This winter should bring beneficial rain and snow for much of California, while most of the southern United States should see wet, cool weather because of one of the strongest El Niños on record, federal forecasters announced Thursday.
El Niño, a natural warming of Pacific Ocean water that affects weather patterns around the world, should be a major player in both temperature and precipitation, the National Oceanic and Atmospheric Administration (NOAA) said.
“A strong El Niño is in place and should exert a strong influence over our weather this winter,” Mike Halpert, deputy director of NOAA’s Climate Prediction Center, said in a statement.
Halpert called this El Niño one of the strongest on record.
“Confidence continues to grow that this El Niño will be one of the strongest El Niños over the past 50 years,” according to AccuWeather meteorologist Brett Anderson.
Drought-plagued California will benefit from the El Niño, which tends to bring rain and snow, but it may not be enough.
“While it is good news that drought improvement is predicted for California, one season of above-average rain and snow is unlikely to remove four years of drought,” Halpert said. “California would need close to twice its normal rainfall to get out of drought, and that’s unlikely.”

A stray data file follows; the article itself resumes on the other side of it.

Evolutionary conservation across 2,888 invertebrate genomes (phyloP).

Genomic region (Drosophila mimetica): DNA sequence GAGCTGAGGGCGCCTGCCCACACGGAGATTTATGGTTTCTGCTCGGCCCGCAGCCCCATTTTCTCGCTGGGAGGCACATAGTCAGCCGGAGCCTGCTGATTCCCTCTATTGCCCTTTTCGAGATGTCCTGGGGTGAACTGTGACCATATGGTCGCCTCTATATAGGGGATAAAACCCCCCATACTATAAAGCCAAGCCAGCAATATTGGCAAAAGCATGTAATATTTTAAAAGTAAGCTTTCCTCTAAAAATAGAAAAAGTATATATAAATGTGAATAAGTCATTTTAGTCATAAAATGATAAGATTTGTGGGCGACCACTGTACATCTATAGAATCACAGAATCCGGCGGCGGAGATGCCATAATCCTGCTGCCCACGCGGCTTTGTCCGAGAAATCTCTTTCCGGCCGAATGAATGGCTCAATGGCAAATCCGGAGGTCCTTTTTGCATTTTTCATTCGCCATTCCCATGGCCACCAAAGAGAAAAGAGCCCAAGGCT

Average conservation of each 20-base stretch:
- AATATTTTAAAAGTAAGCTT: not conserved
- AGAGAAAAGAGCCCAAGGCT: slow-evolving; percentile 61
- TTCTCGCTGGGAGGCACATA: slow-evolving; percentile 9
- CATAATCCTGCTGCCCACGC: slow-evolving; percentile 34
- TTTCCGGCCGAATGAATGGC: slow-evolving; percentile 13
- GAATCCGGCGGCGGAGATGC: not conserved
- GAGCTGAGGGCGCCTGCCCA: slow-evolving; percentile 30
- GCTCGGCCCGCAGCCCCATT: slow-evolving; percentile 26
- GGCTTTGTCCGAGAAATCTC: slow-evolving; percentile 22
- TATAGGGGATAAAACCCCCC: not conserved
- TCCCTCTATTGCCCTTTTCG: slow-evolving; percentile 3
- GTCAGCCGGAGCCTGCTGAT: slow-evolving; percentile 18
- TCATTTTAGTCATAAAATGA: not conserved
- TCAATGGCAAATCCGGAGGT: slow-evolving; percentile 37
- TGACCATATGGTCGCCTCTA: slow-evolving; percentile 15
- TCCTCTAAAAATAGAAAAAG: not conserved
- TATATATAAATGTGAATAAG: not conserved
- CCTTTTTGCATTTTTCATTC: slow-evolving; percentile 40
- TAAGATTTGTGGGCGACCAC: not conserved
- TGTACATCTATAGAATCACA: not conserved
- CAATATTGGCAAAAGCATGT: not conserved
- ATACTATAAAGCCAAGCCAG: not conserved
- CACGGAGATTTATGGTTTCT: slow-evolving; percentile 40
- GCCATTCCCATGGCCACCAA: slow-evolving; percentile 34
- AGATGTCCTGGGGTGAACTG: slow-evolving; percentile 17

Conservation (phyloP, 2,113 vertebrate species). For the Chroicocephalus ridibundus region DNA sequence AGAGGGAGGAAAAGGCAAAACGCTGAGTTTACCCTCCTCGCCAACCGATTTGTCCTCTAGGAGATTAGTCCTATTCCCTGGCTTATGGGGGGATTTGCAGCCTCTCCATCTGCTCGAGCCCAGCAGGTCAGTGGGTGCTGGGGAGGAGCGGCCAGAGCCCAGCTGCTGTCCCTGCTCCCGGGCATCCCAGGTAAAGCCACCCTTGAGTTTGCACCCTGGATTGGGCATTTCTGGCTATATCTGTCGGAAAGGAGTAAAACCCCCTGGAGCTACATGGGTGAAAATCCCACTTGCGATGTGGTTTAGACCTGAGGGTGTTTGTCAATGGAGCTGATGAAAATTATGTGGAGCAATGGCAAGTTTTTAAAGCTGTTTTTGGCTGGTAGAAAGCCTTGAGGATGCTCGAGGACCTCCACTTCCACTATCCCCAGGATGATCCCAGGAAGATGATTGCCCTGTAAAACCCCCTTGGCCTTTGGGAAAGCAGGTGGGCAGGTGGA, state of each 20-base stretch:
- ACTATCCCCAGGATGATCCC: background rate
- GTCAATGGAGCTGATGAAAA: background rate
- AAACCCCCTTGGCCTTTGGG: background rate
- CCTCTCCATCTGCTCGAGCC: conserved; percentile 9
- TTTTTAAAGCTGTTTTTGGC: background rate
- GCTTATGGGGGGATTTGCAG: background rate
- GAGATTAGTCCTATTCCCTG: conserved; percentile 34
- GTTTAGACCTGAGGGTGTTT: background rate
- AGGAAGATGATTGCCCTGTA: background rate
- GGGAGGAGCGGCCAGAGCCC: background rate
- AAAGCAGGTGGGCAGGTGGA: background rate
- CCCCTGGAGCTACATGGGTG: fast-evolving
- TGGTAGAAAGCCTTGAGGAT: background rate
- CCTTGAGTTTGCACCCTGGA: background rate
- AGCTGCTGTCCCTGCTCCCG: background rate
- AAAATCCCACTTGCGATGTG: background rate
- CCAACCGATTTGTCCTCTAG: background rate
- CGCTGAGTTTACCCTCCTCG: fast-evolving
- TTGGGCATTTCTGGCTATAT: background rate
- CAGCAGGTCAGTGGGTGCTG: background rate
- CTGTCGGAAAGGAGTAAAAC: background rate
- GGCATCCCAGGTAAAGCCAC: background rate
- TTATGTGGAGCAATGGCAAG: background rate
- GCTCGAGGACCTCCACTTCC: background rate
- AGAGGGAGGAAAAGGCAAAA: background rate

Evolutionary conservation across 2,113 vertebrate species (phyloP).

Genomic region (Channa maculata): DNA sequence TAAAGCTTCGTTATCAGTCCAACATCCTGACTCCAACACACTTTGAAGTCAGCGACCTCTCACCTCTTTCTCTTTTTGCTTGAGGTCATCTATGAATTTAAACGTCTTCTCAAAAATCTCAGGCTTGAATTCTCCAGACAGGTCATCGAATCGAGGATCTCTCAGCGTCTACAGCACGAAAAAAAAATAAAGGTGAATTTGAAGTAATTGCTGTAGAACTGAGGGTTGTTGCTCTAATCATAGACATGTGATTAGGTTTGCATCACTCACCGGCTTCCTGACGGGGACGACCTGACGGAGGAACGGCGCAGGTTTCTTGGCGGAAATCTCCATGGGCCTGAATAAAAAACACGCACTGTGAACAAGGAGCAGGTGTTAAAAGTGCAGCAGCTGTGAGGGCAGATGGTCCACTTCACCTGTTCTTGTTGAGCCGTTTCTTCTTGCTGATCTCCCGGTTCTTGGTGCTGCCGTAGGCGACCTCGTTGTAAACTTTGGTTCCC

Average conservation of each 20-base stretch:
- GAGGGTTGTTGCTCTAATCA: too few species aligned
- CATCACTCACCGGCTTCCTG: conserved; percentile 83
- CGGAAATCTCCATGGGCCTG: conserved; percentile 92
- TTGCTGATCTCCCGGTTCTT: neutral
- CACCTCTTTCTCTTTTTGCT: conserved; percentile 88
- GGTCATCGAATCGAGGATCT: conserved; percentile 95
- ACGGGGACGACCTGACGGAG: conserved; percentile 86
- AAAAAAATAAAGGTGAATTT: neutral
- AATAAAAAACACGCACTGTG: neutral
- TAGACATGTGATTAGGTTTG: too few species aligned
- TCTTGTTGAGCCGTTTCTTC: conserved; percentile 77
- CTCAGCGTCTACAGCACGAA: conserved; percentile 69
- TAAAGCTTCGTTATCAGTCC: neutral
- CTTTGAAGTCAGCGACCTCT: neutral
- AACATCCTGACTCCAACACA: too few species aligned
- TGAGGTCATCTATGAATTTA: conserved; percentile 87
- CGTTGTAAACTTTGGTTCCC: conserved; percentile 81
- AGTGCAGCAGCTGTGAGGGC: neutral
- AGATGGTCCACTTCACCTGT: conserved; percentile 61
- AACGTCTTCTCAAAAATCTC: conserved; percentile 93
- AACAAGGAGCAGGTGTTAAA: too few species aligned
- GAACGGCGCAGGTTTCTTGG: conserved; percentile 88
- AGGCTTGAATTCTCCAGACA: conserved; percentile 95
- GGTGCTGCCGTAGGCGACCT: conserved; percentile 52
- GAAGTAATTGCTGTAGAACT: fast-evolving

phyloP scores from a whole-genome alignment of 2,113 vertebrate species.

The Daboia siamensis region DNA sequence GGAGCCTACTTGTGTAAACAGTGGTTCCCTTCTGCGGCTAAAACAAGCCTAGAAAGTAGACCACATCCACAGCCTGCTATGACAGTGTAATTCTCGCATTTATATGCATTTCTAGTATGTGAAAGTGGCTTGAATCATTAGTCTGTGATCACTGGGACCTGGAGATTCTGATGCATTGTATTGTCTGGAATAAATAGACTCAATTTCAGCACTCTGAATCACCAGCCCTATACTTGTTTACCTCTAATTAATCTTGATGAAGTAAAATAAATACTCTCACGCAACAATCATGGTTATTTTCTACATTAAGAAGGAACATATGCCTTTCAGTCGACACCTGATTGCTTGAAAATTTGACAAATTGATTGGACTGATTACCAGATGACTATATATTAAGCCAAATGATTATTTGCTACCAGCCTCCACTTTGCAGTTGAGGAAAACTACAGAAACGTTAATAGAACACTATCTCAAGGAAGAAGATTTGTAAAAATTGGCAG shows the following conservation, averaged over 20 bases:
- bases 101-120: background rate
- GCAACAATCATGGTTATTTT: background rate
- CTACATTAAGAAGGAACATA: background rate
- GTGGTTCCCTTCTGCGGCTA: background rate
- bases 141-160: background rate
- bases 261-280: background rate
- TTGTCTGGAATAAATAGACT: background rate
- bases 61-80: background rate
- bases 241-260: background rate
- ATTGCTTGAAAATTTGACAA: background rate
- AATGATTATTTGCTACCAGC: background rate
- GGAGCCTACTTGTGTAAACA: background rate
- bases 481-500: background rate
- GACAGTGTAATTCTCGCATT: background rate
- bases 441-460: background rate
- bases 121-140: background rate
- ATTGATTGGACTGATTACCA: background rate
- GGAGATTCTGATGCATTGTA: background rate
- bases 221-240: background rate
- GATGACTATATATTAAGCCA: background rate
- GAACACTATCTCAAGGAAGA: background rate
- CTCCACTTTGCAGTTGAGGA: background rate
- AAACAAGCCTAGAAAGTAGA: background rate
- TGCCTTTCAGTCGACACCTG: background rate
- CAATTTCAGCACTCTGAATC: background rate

As of Thursday’s U.S. Drought Monitor, 97% of California remains in a drought.
While more precipitation is likely across the southern United States, a winter that is drier than average is forecast for most of Alaska, the northern Rockies, the northern Plains and around the Great Lakes, the prediction center said.
The winter forecast does not specify how much precipitation falls as rain, snow or ice, only that more is likely overall. Snow forecasts depend upon the strength and track of winter storms, which generally cannot be predicted more than a week in advance, the center said.
There is a good deal of certainty that the Great Lakes region will get less lake-effect snow than usual, according to AccuWeather.
As for how cold this winter will be, most of the western and northern United States should see milder- than-average temperatures, because weather patterns should keep away the worst of the extended cold outbreaks. But occasional chilly air masses are still likely across the northern tier.
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